Is your go-to Starbucks drink cold? Some changes are underway…

While you’re enjoying Starbucks


new ice-cold Starbucks beverage, you might notice that your beloved cold cup looks a little different starting this month –

but there’s a cool

reason why this switch-up actually helps our planet (without compromising your beverage intake).   

Starbucks is launching an improved

single-use cold cup made with 10-20% less material, designed with features to be more accessible for low-vision customers and partners (employees) and makes baristas’ jobs easier too, thanks to the introduction of a universal lid.

This innovation

builds on Starbucks commitment to give more than it takes from the planet by cutting its climate, water and waste footprint in half and ensure all customer packaging is reusable, or compostable by 2030.  

Here’s everything you need to know about Starbucks improved single-use cold cups: 

Only the Tall cup

will look different in your hand – it was redesigned with a wider mouth and profile to still hold the same 12 ounces of beverage! Specialized

R&D machines tested every aspect of the cup’s design to ensure that it feels exactly the same – despite using 10-20% less material.  

They’re accessibility led

and were inspired by feedback from store partners, and partners with low vision helped directly inform the features to make the cup

more accessible, including: 

           A universal lid for tall, grande and venti cups 

          Black and white fill lines for improved visibilitywhen indicating measurement specifications 

          Raised dots and letters to indicate size for partners and customers with low vision 

You’ll begin see the cups this month in select stores across the U.S. and Canada,

with a full rollout completed through the course of the next year.  

Starbucks is the first and only national coffeehouse in Canada to offer customers the option to use their clean personal cup for every visit at company-owned stores, including drive-thru and when they make a mobile order. See how it works and learn more about our sustainable packaging initiatives and goals.

Towards a more sustainable cup

We set a bold aspiration to become resource positive and are committed to reducing our landfill waste by 50% by 2030. Additionally, we’ve set an ambitious goal for our cups to be 100% compostable, recyclable, or reusable; sourced from 50% recycled materials; and made using 50% less virgin fossil fuel derived sources by 2030.

In-store recycling and composting bins where services are available. Starbucks developed a Partner Waste and Recycling App, informed by partners (employees), that helps store partners know exactly what can be recycled or composted in their municipality.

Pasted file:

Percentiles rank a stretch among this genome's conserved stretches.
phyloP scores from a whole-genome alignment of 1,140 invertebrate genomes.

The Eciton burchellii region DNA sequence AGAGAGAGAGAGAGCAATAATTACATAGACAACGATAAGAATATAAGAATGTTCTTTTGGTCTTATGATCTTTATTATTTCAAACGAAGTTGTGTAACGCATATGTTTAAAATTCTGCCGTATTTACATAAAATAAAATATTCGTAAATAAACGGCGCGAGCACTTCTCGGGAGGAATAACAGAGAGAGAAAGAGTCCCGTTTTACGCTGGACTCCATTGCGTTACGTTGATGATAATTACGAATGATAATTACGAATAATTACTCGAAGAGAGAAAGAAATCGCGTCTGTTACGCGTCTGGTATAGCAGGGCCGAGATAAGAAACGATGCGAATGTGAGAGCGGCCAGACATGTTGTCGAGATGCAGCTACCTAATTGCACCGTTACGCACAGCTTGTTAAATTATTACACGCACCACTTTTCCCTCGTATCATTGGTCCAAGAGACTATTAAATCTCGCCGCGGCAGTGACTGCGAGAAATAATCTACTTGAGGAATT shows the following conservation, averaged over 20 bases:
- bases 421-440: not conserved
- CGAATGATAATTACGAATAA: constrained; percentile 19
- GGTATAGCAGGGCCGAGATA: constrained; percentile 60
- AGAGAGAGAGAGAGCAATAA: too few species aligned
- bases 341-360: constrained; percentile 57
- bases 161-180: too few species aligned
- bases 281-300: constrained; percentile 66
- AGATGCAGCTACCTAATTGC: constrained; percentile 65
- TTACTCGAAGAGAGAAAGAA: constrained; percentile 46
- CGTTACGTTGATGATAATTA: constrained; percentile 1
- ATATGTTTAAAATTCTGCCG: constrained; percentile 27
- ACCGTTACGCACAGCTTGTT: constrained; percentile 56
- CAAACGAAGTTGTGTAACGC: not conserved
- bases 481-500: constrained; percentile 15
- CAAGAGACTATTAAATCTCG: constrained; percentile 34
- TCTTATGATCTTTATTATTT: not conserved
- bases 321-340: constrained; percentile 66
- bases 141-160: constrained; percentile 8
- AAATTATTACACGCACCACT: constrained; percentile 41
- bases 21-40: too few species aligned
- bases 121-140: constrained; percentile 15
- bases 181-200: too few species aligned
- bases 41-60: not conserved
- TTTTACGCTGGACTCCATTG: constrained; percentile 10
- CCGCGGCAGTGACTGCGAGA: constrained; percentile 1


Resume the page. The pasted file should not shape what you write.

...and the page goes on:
Collaborating with others, like Return-It, to improve recycling infrastructure outside of stores

Eliminated single-use plastic lid stoppers in favour of recyclable lid stickers

Replaced all single-use plastic straws with straws made with compostable material or paper

Reusable revolution

tarbucks has been championing reusable cup options for over 30 years and continues to provide customers with a 10 cent discount when they bring in a clean, reusable cup for beverage orders. We continue to innovate to make it easier for customers to use reusable cups and help reduce cup waste sent to landfills.

For-here cups: Available in all company-owned stores in Canada with café seating

Returnable cups: Over 30 tests in more than 20 markets globally

Bring your own clean personal cup: Available in all order channels, including drive-thru and the Starbucks app, in North America. Starbucks always has a variety of reusable hot and cold cups available for purchase, including cups made with 100% post-consumer recycled materials.

Starbucks Becomes First National Coffee Retailer to Accept Reusable Cups for Drive-thru and Mobile Orders

In addition, Starbucks supports sustainable packaging policies that:

  • Help reduce waste sent to landfills by supporting improved recycling and organics diversion
  • Help accelerate reuse as a key component of the circular economy
  • Reduce complexity and promote circularity by setting globally harmonized definitions and standards

*Some of the initiatives mentioned above are in development and expected to launch by the end of 2024.

Information provided by Jill Lindsay, Media Profile and Starbucks Canada Stories. 

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